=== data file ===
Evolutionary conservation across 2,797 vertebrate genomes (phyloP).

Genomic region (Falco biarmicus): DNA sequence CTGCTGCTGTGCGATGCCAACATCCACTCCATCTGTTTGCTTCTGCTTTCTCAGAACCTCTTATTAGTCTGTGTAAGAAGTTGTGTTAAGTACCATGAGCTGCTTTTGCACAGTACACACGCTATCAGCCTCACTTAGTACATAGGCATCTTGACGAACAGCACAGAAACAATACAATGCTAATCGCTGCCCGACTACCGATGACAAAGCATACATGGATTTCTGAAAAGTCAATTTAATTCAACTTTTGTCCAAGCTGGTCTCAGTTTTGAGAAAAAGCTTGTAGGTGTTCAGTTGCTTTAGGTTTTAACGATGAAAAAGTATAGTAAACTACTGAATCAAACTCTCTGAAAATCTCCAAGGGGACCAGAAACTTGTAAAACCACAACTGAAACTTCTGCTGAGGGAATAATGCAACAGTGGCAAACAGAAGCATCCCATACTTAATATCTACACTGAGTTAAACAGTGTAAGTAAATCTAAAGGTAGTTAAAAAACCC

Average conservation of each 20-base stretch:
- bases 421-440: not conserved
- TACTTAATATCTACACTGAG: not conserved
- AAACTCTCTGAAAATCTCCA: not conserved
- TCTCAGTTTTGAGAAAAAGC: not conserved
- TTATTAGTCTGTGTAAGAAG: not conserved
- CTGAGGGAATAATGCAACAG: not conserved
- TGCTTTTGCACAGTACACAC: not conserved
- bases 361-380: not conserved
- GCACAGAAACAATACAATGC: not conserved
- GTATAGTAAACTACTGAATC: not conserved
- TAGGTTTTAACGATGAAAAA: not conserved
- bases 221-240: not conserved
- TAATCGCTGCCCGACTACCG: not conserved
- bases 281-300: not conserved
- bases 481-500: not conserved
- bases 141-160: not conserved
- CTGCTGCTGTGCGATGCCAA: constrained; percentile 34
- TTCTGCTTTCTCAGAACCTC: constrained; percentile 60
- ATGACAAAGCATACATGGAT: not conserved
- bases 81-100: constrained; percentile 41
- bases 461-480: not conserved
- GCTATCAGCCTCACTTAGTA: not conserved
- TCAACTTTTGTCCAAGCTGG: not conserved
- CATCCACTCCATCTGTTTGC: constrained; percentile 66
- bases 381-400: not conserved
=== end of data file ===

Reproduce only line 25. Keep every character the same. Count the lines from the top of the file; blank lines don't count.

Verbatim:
- GCTATCAGCCTCACTTAGTA: not conserved